It must be late November. Newspapers everywhere have started publishing their annual lists of Best Books.
The New York Times hedges its bets with its list of 100 Notable Books of 2005. You understand these are notable, rather than necessarily brilliant, books, and the list seems to be a miscellany gleaned from previous reviews. That means Harry Potter and the Half-Blood Prince appears in the same category as the latest by Elmore Leonard, E. L. Doctorow, and Zadie Smith. And why not? (I haven't read, for the sake of my health, Camille Paglia's new essays, but the NY Times describes them as "written without ego", which is the best evidence I've ever heard for alien abduction theories.)
In London, the Sunday Times doesn't go in for any such mealy-mouthed nonsense. Its Best Fiction of 2005 has a go at the Man Booker judges ("John Banville's numbingly pretentious The Sea has brought the prize's reputation to a low ebb") and selects Ian McEwan's Saturday and Julian Barnes's Arthur & George to top a sensibly argued list of favourites.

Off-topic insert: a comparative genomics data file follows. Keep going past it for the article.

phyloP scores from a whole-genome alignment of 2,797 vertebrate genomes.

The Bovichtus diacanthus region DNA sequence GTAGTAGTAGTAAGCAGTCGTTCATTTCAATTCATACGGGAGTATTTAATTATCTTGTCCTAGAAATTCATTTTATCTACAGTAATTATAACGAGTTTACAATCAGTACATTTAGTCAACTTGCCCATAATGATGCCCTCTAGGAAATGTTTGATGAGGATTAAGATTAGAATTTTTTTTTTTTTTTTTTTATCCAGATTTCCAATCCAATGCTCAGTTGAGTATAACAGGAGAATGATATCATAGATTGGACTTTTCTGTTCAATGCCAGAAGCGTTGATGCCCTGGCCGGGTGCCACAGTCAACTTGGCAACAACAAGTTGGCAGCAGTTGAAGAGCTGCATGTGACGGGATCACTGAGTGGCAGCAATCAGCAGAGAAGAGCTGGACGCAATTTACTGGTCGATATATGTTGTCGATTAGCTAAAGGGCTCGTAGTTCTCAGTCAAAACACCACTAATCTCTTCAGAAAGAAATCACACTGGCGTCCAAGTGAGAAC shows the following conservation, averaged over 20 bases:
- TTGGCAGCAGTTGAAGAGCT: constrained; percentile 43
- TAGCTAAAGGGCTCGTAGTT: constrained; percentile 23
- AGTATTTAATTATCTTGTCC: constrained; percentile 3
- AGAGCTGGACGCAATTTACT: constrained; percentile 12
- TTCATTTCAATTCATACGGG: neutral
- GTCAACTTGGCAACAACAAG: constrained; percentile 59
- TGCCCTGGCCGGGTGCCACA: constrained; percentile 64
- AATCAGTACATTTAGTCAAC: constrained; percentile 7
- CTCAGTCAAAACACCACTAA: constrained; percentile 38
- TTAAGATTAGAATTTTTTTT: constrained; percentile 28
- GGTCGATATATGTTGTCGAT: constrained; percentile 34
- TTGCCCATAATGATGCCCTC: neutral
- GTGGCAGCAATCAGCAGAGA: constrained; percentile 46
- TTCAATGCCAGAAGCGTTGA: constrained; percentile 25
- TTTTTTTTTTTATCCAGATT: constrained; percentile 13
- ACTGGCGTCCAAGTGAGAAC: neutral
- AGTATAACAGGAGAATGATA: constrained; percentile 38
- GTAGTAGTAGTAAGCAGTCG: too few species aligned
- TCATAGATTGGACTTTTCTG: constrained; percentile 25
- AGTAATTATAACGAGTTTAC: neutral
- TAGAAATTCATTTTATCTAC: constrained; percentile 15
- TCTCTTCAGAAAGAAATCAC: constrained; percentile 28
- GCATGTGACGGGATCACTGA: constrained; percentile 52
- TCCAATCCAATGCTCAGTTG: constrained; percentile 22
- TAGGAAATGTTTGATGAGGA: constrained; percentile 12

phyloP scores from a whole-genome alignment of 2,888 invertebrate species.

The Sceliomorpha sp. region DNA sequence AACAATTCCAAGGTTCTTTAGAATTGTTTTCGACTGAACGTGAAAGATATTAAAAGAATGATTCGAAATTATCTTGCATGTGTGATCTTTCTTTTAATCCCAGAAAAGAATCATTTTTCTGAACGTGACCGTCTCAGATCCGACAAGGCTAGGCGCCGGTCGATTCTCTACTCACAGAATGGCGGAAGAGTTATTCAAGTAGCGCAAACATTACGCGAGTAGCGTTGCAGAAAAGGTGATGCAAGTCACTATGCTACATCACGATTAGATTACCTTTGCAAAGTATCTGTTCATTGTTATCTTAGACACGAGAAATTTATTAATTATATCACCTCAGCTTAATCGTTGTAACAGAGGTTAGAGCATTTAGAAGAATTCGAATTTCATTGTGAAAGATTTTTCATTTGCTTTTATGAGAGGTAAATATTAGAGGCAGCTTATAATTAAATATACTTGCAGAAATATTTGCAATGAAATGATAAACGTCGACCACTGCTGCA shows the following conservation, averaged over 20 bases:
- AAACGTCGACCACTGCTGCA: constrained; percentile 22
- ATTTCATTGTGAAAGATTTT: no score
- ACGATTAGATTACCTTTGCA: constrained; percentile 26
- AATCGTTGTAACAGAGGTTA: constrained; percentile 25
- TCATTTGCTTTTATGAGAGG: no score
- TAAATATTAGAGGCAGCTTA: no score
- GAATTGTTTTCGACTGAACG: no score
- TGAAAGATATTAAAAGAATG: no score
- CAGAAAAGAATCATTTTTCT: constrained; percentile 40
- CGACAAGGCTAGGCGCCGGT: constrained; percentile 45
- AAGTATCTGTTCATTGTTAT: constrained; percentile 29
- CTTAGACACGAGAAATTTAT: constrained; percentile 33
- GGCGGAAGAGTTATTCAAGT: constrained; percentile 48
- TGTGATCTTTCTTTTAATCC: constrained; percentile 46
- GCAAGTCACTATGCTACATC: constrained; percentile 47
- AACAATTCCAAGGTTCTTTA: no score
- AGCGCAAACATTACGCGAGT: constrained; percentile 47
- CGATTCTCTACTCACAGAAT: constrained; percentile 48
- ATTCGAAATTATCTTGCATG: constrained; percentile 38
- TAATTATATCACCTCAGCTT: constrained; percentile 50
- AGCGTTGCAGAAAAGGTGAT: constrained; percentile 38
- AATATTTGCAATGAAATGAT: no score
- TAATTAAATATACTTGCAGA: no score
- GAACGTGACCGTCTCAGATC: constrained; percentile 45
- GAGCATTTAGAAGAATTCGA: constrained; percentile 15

The good old Observer sought advice from "leading figures" including Jan Morris, who selected Charles Nicholl's Leonardo as best biography and Tom Holland's Persian Fire as "most exciting historical narrative". Sarah Waters chose Rory Stewart's Afghanistan odyssey, The Places in Between, while Deborah Moggach raves about Jhumpa Lahiri's The Namesake.
The book reviewers over at the New Statesman are a terrifying lot - the list includes names like Byatt, Toibin and Dalrymple, usually on these lists as contenders. Hilary Mantel, an expert on public executions (note to self: add A Place of Greater Safety to favourites list), liked The Tyrannicide Brief by lawyer Geoffrey Robertson, while J G Ballard can't decide between Tony Judt's Postwar: a history of Europe since 1945 and the anonymous diary, A Woman in Berlin.
You'll know it's December when they start on the Books to Watch in 2006 lists.